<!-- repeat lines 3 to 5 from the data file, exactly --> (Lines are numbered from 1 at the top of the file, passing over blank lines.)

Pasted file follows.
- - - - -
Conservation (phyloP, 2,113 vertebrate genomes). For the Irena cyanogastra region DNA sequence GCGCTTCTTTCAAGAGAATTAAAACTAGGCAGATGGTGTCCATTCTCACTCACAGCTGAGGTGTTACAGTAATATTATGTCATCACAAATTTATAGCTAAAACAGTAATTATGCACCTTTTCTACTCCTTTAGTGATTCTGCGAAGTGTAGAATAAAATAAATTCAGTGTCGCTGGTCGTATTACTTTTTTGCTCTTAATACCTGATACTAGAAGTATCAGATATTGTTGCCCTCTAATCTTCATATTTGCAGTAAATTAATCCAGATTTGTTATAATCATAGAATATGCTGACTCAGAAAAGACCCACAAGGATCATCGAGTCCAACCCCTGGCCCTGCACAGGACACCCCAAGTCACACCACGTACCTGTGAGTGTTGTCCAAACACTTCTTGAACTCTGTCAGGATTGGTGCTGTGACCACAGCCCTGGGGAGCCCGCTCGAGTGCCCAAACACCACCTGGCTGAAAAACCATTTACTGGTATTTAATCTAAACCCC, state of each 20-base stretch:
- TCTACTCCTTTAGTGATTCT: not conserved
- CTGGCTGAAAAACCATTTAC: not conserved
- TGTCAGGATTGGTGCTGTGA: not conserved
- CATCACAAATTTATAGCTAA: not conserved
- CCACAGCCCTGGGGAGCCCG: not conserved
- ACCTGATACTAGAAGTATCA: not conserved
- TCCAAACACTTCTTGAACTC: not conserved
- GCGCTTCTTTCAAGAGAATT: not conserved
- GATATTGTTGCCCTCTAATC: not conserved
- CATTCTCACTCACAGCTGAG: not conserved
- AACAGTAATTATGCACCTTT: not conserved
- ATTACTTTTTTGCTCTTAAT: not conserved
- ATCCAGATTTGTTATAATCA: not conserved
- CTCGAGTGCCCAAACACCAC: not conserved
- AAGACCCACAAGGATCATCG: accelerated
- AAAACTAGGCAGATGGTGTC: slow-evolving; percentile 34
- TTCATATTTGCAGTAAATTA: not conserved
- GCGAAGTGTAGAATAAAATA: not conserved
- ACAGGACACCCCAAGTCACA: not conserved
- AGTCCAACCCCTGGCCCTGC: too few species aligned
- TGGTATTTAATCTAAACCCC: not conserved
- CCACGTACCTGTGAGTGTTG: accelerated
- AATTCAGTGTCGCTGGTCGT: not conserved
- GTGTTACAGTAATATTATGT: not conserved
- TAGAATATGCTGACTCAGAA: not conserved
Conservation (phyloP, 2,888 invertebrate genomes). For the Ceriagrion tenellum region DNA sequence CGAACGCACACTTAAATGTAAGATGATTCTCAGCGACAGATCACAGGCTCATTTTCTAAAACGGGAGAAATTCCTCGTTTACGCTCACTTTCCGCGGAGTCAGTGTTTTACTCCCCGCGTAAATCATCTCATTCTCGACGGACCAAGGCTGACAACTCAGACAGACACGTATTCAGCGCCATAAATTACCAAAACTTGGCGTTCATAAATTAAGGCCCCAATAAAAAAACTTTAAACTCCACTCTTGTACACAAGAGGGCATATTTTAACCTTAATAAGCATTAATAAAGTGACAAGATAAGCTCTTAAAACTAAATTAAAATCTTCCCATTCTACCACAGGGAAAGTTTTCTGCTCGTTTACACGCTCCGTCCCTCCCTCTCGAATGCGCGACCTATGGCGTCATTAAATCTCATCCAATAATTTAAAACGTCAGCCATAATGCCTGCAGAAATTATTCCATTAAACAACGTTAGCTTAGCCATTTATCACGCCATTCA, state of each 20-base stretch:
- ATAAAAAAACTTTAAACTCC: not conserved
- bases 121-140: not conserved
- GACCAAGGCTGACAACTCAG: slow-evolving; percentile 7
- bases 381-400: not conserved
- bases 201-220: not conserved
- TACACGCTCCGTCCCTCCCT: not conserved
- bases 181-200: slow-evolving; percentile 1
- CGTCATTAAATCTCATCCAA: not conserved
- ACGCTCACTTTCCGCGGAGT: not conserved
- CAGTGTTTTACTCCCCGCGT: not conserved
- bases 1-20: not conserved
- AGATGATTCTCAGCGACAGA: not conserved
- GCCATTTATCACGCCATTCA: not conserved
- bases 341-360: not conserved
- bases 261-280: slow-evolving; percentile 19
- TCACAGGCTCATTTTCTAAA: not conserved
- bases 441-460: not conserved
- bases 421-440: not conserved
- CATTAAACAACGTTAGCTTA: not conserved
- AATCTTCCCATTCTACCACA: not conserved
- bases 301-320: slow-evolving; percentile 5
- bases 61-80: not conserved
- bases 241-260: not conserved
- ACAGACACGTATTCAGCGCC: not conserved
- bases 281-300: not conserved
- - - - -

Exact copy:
- CTGGCTGAAAAACCATTTAC: not conserved
- TGTCAGGATTGGTGCTGTGA: not conserved
- CATCACAAATTTATAGCTAA: not conserved